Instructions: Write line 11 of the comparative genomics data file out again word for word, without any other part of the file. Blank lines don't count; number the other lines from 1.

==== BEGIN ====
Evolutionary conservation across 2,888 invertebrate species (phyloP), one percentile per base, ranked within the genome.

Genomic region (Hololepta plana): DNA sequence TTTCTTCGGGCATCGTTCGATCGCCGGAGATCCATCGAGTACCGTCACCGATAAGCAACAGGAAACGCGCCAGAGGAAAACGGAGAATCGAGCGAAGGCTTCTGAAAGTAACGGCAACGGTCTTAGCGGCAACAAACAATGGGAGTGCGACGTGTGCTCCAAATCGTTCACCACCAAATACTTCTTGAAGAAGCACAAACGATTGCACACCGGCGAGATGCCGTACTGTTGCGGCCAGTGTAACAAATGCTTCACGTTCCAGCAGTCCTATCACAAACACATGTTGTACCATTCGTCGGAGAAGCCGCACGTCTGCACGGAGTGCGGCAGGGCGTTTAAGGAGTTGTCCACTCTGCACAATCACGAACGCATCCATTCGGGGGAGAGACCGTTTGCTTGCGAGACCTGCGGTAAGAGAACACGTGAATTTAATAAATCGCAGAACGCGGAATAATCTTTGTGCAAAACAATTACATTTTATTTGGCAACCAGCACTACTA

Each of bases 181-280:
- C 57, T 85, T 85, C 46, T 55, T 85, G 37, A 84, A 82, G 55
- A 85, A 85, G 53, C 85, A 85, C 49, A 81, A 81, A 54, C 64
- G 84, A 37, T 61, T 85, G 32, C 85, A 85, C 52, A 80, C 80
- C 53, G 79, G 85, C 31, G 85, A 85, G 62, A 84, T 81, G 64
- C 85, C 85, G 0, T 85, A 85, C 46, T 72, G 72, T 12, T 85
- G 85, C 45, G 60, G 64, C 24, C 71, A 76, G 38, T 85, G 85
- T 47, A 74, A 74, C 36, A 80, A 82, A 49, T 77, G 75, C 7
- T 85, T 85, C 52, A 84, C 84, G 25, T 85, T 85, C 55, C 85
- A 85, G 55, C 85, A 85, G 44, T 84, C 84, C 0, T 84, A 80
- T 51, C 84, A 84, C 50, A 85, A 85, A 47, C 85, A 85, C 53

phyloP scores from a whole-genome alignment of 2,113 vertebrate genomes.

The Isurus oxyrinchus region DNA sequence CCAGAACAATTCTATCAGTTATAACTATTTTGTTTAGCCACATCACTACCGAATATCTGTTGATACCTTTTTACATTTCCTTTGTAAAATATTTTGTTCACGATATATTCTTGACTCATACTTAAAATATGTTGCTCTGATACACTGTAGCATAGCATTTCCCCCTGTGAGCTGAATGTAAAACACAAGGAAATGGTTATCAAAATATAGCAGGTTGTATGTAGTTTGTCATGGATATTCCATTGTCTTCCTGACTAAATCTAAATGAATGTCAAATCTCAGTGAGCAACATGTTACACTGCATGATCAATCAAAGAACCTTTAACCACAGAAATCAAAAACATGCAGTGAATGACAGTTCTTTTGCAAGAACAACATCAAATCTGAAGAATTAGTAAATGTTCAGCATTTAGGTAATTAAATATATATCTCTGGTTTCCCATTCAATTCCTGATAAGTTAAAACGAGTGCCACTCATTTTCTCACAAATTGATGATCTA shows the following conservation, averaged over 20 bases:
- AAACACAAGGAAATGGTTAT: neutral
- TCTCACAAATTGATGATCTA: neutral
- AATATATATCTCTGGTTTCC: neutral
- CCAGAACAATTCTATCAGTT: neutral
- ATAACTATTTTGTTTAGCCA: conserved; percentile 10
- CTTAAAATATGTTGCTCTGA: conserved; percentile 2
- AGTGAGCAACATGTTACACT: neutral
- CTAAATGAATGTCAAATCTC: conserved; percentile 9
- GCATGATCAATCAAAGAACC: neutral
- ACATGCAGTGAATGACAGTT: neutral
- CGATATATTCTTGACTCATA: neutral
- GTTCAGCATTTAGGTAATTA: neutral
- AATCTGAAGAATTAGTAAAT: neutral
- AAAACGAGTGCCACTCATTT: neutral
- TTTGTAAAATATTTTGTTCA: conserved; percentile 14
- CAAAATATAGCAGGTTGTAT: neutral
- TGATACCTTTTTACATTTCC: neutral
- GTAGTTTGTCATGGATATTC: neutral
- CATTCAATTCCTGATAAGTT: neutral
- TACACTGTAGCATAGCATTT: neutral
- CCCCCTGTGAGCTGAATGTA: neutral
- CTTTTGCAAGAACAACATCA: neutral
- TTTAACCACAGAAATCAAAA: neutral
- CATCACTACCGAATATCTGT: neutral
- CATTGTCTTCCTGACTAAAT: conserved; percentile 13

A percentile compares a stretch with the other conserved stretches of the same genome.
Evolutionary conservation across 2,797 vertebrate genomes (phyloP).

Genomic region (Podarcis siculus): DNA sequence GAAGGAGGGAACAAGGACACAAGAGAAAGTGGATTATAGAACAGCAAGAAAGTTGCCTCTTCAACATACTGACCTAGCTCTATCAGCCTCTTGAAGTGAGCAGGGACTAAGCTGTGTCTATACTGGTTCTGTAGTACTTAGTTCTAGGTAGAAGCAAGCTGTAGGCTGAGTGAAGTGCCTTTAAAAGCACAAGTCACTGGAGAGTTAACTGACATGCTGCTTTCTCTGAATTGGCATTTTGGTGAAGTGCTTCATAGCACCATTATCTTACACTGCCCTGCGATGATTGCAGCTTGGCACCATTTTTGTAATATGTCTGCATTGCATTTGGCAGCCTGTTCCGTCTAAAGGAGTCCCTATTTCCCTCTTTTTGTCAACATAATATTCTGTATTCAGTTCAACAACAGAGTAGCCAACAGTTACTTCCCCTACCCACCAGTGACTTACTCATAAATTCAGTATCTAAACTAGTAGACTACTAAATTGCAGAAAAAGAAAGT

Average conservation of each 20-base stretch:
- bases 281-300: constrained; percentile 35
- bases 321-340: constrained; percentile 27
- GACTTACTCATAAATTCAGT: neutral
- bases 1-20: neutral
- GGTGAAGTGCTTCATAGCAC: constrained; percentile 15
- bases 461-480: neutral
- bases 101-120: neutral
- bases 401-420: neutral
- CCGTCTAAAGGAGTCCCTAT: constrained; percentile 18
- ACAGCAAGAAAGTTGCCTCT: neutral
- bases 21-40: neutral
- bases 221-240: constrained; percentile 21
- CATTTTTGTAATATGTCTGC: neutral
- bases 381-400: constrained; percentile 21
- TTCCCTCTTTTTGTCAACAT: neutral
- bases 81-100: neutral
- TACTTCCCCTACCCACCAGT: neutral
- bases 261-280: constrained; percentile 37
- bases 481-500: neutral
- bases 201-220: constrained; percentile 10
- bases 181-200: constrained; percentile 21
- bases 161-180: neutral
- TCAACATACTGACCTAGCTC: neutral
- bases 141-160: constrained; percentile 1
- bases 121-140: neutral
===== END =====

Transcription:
- T 85, T 85, C 52, A 84, C 84, G 25, T 85, T 85, C 55, C 85